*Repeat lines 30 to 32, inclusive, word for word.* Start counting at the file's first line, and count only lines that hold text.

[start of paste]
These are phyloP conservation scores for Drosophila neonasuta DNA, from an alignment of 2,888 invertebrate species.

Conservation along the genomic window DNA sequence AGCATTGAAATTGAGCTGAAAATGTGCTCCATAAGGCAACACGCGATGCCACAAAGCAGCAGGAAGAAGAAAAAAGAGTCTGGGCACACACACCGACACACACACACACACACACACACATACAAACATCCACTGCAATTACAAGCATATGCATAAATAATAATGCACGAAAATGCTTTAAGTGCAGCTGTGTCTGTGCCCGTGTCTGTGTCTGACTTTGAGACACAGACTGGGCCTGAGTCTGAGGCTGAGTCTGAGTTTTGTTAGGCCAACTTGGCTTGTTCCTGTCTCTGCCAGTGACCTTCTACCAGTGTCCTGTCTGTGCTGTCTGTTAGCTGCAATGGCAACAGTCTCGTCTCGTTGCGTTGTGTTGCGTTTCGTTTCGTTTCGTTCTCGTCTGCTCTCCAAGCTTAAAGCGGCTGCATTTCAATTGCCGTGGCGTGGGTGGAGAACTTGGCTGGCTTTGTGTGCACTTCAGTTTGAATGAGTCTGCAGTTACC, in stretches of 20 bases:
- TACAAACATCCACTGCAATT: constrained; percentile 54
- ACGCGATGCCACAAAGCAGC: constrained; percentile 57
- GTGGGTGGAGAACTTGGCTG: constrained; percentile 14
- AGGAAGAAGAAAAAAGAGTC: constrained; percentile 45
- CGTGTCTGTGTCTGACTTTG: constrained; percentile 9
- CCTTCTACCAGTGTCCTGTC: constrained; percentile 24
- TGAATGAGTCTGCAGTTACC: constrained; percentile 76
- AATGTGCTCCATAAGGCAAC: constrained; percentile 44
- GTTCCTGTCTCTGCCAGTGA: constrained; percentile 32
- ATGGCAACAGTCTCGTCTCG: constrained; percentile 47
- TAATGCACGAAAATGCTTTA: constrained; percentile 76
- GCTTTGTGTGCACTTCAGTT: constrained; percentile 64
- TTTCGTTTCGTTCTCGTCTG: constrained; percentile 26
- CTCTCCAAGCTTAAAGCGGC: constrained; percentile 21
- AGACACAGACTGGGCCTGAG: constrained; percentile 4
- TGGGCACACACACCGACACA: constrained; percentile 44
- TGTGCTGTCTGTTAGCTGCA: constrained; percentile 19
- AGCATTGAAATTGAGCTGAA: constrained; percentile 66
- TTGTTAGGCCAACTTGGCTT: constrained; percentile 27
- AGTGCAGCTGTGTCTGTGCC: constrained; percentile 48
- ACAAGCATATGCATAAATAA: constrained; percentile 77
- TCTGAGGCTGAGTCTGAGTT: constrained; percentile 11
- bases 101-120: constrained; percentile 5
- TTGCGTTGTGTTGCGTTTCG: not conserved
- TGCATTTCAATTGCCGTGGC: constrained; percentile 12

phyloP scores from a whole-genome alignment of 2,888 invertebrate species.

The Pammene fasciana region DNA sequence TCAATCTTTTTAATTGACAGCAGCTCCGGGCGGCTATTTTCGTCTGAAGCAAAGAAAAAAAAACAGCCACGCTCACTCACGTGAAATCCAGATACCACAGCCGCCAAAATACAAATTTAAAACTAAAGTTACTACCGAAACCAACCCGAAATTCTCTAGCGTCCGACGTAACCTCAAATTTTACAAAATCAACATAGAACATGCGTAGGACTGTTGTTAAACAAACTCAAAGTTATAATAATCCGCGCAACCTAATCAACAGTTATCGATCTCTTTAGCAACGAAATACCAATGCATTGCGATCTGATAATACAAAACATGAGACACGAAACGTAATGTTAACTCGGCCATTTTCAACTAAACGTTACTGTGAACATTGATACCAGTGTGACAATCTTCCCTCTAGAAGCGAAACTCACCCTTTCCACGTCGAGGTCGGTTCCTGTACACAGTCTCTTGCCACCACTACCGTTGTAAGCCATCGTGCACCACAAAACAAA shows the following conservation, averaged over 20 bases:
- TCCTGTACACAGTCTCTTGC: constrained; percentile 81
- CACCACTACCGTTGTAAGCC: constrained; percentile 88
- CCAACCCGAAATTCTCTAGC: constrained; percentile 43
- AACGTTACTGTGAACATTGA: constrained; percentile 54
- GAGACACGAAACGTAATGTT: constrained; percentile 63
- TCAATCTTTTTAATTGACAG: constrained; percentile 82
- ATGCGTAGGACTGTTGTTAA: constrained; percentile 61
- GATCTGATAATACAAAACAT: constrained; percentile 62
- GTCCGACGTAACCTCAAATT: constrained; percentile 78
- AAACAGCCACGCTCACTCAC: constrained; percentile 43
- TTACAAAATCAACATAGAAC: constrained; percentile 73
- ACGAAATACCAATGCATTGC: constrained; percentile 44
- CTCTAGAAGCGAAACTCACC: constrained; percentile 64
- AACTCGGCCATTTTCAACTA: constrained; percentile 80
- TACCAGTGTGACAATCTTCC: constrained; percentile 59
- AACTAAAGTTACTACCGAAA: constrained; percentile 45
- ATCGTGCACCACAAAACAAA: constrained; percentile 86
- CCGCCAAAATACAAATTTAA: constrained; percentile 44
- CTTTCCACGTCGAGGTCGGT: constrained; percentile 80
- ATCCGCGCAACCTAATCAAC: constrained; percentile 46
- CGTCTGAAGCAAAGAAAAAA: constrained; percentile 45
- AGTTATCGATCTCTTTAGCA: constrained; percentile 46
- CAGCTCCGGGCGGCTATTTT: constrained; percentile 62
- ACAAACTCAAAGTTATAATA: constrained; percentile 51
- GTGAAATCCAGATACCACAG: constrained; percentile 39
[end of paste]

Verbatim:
- TCCTGTACACAGTCTCTTGC: constrained; percentile 81
- CACCACTACCGTTGTAAGCC: constrained; percentile 88
- CCAACCCGAAATTCTCTAGC: constrained; percentile 43